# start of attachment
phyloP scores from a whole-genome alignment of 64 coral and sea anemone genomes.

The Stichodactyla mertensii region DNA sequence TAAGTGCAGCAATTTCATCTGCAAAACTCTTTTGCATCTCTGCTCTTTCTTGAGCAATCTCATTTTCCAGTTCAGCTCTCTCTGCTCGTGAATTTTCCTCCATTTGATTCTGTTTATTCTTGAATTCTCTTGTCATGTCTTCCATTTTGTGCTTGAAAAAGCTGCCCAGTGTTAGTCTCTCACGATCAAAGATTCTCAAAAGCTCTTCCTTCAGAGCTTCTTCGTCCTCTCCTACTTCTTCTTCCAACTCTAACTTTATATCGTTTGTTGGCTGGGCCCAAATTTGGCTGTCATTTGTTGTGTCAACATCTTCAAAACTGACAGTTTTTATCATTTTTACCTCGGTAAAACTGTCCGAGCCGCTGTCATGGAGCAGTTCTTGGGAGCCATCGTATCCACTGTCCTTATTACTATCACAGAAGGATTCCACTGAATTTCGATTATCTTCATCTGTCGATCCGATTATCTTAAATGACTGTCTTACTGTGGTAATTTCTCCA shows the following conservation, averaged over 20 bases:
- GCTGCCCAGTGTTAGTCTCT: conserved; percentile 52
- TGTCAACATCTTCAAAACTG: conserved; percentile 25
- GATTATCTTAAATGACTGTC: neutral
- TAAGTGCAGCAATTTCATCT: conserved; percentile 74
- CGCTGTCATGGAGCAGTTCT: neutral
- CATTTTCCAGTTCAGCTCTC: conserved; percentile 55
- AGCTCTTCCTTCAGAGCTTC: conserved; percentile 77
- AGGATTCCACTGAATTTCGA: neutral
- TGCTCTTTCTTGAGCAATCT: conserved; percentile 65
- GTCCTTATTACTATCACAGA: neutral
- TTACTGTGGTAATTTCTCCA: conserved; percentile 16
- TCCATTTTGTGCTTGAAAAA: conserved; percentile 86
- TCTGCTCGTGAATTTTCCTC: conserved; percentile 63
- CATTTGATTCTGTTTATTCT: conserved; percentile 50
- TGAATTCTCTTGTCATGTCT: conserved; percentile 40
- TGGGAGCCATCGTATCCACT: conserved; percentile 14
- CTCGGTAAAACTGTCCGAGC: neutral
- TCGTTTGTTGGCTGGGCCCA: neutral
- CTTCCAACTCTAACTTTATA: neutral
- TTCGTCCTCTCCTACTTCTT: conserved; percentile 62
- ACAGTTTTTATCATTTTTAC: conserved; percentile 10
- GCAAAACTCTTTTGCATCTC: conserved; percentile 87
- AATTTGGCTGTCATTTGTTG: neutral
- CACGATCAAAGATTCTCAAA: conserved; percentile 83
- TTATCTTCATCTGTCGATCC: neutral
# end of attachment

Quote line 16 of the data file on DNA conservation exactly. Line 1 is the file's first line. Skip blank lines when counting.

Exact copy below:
- CATTTGATTCTGTTTATTCT: conserved; percentile 50